-
tech, 2011)

................................
................................
....

18

Figure 11: Samsung Vacuum Cleaner (Hearn, 2010)

................................
................................
............

20

Figure 12: The Petman (Dynamics, Endoskeleton Prototype, 2011)

................................
....................

21

Figure 13: The da Vinci Surgical System (Surgical, 2010)

................................
................................
......

22

Figure 14: ASIMO (Honda's Humanoid R
obots and ASIMO, 2011)

................................
.......................

23

Figure 15: Toyota's Rolling Robot (Toyota, 2003)

................................
................................
.................

24

Figure 16: Lucas, ASORO service robot (ASORO, 2010)

................................
................................
........

25

Figure 17: Vstone Robovie M
-
version 3 (Laboratory, 2011)

................................
................................
.

25

Figure 18: Kyosho Manoi
-
AT01 (Kyosho Manoi
-

AT01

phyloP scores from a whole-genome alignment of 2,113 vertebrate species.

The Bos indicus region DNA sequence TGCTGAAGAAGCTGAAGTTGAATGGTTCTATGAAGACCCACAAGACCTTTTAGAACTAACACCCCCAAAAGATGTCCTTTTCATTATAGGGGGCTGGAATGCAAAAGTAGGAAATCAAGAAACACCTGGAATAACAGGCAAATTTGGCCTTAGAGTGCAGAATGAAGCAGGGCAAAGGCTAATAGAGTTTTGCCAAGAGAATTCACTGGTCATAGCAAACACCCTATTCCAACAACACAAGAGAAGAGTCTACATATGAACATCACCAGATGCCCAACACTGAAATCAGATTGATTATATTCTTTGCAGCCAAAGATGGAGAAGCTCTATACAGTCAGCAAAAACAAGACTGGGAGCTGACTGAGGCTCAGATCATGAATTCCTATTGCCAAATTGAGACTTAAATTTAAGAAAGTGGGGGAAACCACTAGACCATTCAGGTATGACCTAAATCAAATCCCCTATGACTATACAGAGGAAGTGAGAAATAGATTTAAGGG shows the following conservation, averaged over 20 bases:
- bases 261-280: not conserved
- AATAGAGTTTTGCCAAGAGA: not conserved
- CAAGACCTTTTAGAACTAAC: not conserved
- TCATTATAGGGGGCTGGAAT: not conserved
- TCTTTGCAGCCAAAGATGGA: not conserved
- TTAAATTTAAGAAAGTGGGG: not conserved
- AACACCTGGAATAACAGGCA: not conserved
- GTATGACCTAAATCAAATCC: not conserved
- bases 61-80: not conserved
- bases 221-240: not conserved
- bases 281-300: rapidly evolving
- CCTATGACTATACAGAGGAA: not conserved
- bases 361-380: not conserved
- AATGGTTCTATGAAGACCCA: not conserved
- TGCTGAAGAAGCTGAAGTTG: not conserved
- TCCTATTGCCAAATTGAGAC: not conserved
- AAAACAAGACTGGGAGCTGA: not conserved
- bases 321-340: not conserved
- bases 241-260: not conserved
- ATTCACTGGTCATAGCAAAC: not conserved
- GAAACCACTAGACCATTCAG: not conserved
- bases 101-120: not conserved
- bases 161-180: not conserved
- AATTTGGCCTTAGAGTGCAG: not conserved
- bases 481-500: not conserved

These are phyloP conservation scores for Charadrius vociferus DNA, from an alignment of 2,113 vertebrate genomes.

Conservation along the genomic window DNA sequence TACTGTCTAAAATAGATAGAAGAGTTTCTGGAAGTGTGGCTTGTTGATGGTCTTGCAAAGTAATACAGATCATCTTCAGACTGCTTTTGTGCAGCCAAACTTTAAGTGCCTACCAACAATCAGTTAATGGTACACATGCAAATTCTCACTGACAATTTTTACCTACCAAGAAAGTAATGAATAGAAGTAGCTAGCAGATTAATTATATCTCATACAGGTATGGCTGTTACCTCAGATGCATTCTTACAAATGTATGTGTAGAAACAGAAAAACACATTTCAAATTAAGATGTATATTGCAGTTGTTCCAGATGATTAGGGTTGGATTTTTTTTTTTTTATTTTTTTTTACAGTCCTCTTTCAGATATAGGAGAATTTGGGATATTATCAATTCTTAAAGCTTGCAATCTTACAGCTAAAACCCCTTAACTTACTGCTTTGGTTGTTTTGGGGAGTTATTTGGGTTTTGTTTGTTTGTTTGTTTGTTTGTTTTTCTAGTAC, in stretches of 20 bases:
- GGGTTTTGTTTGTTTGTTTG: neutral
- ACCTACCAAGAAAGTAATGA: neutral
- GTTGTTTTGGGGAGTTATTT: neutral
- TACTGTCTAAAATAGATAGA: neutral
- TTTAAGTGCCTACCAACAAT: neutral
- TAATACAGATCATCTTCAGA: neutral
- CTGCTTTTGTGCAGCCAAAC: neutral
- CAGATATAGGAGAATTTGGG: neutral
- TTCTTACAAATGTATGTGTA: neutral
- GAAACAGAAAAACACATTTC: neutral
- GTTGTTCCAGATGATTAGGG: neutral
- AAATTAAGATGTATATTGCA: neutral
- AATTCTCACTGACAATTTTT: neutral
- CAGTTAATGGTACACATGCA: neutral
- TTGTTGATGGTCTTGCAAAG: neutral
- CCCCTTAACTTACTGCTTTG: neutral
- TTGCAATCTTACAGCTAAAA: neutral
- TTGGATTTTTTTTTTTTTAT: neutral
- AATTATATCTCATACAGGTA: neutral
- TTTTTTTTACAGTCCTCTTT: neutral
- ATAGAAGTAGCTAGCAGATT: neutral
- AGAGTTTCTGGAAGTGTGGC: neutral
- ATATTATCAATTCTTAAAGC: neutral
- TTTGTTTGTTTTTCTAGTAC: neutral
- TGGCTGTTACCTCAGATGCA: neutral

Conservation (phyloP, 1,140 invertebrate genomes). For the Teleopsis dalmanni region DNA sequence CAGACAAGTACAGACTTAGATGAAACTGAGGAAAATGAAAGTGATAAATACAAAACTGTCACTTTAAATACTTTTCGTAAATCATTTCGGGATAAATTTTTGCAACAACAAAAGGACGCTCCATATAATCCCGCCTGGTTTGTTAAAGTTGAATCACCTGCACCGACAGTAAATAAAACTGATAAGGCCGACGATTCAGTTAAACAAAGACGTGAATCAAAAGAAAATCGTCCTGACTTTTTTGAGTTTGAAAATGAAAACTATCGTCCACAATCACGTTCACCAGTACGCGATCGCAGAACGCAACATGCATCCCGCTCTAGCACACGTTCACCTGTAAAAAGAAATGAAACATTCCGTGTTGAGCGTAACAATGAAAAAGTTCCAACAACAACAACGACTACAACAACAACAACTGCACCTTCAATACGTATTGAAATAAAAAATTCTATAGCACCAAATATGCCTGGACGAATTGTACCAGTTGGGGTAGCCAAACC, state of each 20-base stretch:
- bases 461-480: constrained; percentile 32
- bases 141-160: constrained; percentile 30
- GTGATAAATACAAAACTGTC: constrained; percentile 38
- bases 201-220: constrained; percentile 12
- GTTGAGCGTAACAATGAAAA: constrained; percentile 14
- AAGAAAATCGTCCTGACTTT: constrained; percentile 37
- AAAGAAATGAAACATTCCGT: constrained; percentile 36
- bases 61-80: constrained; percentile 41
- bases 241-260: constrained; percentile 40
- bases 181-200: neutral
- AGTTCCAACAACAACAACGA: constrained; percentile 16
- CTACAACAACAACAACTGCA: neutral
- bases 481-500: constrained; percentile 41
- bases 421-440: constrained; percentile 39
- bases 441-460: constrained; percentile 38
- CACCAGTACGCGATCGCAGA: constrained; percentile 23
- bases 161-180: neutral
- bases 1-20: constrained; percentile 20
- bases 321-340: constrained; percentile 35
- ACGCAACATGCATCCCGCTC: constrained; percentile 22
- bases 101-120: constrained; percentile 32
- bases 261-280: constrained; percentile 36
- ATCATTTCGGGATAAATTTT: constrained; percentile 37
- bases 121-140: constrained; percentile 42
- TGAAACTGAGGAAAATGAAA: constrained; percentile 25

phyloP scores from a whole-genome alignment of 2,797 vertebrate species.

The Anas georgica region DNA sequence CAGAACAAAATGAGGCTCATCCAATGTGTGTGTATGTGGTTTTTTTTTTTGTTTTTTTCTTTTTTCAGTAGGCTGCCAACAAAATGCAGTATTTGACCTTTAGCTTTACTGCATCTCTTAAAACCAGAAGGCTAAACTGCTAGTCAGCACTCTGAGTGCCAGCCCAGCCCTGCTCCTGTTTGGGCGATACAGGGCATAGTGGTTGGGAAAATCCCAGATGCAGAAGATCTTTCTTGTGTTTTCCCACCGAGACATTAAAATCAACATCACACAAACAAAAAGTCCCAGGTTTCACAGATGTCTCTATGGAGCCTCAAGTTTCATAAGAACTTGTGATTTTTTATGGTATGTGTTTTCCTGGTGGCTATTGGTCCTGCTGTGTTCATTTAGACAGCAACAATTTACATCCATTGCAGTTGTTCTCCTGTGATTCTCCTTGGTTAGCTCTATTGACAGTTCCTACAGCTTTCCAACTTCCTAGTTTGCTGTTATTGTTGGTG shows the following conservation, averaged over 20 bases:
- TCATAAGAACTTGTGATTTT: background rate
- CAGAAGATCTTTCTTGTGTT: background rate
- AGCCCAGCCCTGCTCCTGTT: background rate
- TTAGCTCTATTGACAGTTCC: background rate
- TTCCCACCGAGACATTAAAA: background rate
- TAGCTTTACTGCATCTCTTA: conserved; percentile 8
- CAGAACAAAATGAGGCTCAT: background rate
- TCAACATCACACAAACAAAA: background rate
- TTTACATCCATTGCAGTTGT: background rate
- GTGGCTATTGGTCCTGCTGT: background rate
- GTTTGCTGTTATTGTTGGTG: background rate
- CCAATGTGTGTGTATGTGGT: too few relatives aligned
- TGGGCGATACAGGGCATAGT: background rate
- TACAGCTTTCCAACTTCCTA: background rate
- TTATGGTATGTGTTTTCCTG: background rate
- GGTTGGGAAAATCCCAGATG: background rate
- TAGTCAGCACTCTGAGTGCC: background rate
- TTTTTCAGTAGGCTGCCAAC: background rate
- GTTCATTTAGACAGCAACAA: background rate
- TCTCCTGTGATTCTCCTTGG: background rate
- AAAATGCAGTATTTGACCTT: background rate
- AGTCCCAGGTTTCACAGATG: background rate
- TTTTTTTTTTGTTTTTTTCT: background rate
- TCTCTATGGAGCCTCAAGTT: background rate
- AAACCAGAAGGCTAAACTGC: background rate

-

Humanoid robot, 2007)

................................
.

26

Figure 19: Water Strider M
icro
-
Robot (Water Strider, 2010)

................................
...............................

27

Figure 20: Groundhog robot

(Mellon C. , 2004)

................................
................................
...................

28

Figure 21: K10 robot

(NASA, 2011)

................................
................................
................................
.......

29

Figure 22: M2 robot

(MIT, 2010)

................................
................................
................................
..........

30

Figure 23: Life Cycle of robot technologies for deep level mining applications

................................
...

31

Figure 24: Possible solutions for future rob
ot platform

................................
................................
.......

44

Figure 25: Study Template

................................
................................
................................
....................

47

Figure 26: List of robots

................................
................................
................................